During the past six months governments have intervened massively in the financial and real sectors of their economies, reviving debate over policies long considered vanquished. Some governments have turned to protectionism, raising tariffs and other barriers to trade. Others are subsidizing industries or more quietly finessing regulatory policies to advantage domestic “champions.” Surely, the temptation to placate powerful domestic interests will lead other governments toward protectionism in the months ahead.
A sense of foreboding seems to have enveloped the trade policy community, where a common view among scholars, economists, and journalists is that a resurgence of protectionism is inevitable, and that it will cause serious economic damage. In the newspaper columns and in the think tank reports, there is little evidence of any faith that the rules‐based system of trade‐established in part for the purpose of containing and defusing protectionist outbursts‐is equipped to rise to what is arguably the first major challenge in its 62‐year existence.
But that view does not adequately reflect the fact that most governments prefer policies that keep their economies open to trade and investment. Despite some episodes of backsliding, the world is unlikely to witness a significant departure from the trend toward trade and investment liberalization that has been evident since the end of World War II. An increasing number of governments have come to recognize that optimal economic outcomes arise under conditions where policies enhance‐rather than limit‐the freedom of people to transact with others, including foreigners. Protectionism limits choices and thereby undermines human liberty and economic efficiency.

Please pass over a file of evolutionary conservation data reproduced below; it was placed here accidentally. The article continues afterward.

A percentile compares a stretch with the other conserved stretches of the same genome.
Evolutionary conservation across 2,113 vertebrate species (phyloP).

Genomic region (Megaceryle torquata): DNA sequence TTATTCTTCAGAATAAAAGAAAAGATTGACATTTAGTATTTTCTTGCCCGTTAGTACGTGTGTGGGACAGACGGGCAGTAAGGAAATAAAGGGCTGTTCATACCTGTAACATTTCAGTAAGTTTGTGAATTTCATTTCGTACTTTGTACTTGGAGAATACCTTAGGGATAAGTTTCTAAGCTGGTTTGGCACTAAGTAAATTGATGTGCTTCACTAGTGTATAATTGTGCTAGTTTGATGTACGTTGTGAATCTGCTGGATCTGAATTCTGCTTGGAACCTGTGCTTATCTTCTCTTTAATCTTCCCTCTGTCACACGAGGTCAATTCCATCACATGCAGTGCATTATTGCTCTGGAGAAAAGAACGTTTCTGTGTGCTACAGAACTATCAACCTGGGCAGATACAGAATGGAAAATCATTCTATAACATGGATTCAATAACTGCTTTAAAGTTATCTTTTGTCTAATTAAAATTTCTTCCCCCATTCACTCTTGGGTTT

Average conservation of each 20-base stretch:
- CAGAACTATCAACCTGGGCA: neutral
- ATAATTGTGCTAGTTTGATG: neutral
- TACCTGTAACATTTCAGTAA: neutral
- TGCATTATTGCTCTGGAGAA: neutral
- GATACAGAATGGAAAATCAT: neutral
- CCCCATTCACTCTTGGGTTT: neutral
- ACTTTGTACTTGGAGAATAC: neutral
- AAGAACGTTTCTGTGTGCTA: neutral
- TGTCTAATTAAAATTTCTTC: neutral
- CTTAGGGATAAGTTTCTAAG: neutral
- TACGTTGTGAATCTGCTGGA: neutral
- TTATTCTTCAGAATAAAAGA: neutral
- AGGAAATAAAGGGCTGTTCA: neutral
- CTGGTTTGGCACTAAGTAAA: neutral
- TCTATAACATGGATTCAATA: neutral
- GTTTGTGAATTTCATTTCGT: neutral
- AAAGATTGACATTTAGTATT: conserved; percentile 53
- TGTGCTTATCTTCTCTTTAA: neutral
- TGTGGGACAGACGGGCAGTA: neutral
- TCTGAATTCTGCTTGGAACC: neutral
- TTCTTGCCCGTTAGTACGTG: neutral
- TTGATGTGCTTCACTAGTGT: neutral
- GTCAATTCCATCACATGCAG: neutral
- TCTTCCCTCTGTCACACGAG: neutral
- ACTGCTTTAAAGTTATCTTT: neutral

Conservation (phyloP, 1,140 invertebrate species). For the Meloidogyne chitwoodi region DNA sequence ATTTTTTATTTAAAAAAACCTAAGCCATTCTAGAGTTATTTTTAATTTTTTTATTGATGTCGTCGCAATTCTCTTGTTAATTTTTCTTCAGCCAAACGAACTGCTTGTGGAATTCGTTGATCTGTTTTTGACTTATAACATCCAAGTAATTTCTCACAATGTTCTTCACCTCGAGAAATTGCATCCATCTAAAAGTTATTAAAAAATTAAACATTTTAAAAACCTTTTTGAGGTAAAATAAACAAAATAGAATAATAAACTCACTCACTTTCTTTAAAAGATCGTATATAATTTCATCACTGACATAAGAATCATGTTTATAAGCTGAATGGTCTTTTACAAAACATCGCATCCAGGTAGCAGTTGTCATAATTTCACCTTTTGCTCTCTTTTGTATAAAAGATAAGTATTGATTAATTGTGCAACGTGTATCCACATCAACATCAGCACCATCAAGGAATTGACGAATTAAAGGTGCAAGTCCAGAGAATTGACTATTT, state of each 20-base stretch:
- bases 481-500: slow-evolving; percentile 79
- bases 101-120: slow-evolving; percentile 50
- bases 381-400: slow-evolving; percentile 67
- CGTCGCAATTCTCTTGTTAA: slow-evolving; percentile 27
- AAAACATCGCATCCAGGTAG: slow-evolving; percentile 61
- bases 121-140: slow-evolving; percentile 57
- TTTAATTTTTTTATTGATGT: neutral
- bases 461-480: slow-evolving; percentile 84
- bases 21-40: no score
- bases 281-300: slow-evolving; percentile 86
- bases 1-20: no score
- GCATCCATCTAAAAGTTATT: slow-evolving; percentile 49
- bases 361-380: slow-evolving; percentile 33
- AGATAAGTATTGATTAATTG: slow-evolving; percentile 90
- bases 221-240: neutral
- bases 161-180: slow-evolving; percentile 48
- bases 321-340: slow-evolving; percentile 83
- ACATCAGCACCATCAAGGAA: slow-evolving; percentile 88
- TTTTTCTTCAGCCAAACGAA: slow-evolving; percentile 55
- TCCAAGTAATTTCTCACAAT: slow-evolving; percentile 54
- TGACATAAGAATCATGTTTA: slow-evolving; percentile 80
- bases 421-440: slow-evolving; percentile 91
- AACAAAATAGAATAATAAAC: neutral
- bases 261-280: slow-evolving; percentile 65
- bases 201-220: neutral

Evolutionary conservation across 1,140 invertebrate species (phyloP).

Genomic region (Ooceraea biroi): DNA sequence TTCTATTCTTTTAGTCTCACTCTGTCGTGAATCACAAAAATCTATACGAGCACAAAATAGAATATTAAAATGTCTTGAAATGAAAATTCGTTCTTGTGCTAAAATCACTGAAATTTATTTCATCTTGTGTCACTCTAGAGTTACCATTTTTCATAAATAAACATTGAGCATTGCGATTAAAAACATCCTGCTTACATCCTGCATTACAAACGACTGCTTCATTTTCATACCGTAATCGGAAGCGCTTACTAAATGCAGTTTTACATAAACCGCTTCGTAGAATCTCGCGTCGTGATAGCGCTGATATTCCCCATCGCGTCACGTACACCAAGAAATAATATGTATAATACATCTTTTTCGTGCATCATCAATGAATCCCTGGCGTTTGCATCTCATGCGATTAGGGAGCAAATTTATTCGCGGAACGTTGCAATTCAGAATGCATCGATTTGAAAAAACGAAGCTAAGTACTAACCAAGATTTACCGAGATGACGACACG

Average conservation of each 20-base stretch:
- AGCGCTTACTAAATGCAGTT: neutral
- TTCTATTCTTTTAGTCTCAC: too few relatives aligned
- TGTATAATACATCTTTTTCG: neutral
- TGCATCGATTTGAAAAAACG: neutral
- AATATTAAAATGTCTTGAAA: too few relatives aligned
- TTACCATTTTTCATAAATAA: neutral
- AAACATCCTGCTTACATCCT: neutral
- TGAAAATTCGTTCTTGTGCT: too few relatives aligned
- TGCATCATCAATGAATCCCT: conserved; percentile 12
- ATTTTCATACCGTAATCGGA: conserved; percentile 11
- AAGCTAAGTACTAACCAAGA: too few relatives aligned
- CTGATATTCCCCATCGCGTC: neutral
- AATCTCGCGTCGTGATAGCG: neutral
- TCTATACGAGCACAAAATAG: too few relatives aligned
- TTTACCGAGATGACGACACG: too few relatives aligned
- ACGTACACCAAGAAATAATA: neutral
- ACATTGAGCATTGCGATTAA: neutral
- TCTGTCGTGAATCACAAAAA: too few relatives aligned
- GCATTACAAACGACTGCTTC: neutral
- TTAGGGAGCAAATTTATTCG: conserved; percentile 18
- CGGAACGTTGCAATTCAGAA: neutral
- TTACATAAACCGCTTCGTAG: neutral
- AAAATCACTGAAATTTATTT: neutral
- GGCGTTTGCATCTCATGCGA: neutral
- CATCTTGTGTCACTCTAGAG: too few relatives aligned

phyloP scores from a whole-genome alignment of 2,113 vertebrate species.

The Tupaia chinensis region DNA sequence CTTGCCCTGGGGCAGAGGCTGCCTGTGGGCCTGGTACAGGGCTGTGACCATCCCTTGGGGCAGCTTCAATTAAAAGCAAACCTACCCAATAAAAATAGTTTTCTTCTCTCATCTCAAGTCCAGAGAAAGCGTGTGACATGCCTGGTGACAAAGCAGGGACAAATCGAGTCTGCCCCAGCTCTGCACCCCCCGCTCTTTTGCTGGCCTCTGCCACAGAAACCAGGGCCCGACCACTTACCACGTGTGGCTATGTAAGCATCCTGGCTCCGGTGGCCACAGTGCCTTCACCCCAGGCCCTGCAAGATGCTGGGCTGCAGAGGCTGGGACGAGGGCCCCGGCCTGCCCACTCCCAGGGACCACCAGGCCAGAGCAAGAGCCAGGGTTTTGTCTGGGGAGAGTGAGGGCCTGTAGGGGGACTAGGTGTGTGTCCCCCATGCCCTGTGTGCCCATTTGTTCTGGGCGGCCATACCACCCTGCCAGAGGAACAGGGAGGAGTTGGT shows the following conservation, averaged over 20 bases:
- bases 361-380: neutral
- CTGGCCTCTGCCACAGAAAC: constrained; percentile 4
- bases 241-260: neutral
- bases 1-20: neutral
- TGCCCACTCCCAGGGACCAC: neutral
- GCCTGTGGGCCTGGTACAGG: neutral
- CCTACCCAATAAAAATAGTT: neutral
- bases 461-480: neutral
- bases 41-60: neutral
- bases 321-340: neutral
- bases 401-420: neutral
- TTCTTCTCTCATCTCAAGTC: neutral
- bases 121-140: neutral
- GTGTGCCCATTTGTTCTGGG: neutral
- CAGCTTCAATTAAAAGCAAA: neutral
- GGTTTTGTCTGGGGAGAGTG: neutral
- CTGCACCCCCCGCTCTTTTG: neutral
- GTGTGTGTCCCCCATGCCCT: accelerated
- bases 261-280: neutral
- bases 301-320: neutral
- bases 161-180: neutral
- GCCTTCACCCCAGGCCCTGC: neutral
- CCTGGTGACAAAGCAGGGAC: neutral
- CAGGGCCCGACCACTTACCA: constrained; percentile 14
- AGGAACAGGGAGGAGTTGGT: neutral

Reasonably well‐respected trade rules and the reality of a global economic system that renders trade openness an imperative for success are some of the reasons to believe that any protectionist outbreak will be fleeting. Indeed, policymakers would be advised to respond to the downturn by reducing their trade and investment barriers unilaterally because doing so expands choices, reduces costs, and spurs the kinds of structural reforms that facilitate economic growth.
A System to Bend but Not Break